Santa Monica-based, British artist Damian Elwes has been recreating the studios of other artists since he began painting. His work transports us into the world's of artistic geniuses and captures the sublimity of creative experience.
Damian Elwes’ physical connection to artists and their studios was substantiated in 1982 when he was photographed by Andy Warhol, and later that year when Elwes met Keith Haring who encouraged the artist to start painting. His first paintings were exhibited alongside those of Basquiat by the London-based dealer Robert Fraser. In 2018, his solo exhibition at the Musée en Herbe in Paris attracted over 100,000 visitors.
Elwes lived in Paris from 1986-87, and he recalls, “Instead of going to art school, I spent two years searching all over Paris for artist studios and asking artists if I could make paintings of their workplaces. They’d let me sit quietly in a corner. I could barely speak French, and so everything I knew about those artists was from studying their belongings and how they placed them.”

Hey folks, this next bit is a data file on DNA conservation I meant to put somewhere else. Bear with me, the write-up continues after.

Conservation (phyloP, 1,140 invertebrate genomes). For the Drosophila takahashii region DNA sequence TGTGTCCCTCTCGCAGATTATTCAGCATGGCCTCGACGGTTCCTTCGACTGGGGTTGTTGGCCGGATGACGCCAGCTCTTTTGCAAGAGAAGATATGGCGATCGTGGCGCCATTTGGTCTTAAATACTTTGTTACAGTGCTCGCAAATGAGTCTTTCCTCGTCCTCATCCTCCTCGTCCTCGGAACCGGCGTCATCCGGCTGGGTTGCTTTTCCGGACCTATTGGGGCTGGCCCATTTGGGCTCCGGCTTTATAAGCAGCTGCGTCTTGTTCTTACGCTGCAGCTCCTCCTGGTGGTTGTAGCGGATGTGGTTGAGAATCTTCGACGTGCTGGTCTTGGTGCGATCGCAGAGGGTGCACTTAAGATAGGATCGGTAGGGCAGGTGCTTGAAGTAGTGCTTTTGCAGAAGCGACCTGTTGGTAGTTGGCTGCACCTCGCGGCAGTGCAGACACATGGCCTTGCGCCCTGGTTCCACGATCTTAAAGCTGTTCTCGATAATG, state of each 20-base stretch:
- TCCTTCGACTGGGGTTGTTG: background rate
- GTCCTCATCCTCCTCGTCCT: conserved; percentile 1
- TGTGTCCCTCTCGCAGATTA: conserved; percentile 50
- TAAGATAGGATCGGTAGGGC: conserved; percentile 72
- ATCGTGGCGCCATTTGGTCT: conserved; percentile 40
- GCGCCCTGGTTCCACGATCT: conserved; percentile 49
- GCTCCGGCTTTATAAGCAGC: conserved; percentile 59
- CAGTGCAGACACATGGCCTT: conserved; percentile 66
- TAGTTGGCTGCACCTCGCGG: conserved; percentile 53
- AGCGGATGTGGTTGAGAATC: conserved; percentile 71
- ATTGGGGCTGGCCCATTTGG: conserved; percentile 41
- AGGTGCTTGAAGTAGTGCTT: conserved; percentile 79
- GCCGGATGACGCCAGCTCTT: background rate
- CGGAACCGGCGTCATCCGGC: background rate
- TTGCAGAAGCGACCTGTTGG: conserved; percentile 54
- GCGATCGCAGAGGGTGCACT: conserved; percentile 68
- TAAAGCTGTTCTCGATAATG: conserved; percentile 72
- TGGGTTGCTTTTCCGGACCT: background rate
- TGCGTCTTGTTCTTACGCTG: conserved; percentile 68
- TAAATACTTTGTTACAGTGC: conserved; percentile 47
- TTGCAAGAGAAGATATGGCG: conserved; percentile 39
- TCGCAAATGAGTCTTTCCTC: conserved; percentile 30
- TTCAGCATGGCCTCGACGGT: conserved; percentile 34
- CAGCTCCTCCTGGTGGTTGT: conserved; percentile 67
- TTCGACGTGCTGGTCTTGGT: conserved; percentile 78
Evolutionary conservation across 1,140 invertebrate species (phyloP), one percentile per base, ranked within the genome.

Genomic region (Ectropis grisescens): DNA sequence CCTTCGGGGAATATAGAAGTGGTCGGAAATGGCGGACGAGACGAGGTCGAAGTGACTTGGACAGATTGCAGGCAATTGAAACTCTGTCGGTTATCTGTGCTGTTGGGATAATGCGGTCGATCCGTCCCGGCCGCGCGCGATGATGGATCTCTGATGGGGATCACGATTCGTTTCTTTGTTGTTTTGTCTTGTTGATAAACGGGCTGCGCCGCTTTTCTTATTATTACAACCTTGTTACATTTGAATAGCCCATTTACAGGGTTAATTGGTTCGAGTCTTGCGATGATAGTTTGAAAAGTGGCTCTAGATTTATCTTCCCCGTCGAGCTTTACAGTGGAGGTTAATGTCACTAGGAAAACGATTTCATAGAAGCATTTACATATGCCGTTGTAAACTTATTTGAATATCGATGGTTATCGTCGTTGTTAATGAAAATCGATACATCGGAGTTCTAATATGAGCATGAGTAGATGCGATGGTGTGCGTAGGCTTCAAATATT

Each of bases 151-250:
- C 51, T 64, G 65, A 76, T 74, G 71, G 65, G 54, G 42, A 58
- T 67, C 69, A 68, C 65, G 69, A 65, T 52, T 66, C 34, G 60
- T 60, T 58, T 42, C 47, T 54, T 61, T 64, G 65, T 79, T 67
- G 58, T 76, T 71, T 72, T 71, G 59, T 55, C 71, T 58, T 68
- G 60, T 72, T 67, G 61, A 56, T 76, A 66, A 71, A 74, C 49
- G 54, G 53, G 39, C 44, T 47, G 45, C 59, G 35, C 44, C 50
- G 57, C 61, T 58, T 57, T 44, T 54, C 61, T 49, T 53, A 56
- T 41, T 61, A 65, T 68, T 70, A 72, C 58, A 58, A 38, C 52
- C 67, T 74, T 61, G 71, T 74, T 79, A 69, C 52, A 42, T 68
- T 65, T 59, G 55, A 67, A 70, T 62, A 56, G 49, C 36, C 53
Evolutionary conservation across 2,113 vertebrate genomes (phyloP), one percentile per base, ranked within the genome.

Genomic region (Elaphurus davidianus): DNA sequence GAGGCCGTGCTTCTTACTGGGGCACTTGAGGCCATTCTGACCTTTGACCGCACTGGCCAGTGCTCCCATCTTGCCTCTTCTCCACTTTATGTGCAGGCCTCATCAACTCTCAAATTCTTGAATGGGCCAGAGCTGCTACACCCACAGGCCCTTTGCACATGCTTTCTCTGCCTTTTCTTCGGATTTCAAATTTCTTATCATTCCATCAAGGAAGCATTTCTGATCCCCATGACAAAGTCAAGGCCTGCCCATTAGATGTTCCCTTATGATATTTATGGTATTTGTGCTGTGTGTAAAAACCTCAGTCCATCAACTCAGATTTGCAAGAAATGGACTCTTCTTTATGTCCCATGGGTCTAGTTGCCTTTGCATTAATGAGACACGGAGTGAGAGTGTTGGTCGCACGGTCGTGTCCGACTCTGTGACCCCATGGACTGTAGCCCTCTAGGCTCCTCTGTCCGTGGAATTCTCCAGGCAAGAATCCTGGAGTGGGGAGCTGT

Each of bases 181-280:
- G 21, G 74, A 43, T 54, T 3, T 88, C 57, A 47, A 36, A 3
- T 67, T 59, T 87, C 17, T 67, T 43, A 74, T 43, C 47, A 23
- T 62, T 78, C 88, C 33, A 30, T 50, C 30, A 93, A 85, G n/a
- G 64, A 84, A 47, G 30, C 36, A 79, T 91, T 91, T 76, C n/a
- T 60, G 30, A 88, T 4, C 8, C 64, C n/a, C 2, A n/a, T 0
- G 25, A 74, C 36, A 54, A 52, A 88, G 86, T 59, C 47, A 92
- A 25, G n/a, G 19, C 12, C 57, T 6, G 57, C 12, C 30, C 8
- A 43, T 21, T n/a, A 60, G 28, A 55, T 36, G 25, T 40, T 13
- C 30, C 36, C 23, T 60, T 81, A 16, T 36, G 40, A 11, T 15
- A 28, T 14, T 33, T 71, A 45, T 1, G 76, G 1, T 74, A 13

“I spend a lot of time researching the studios that I want to paint and then I visit those places. Sometimes I have been lucky enough to discover studios that have been lost to history. The painting, “Matisse’s Studio in Collioure,” describes a studio where the current occupants had no idea that this was the place where Matisse and Derain explored Fauvism in 1905.”
Some studios still exist while others have to be to be recreated solely from research. Elwes has gathered an extraordinary amount of lost information while unearthing these stories. “I choose to focus on creativity and visionary people because it helps me to feel better about who we are and how we might overcome our problems. I’m not saying that artists will save us. For me, the studio is a metaphor for all human creativity.”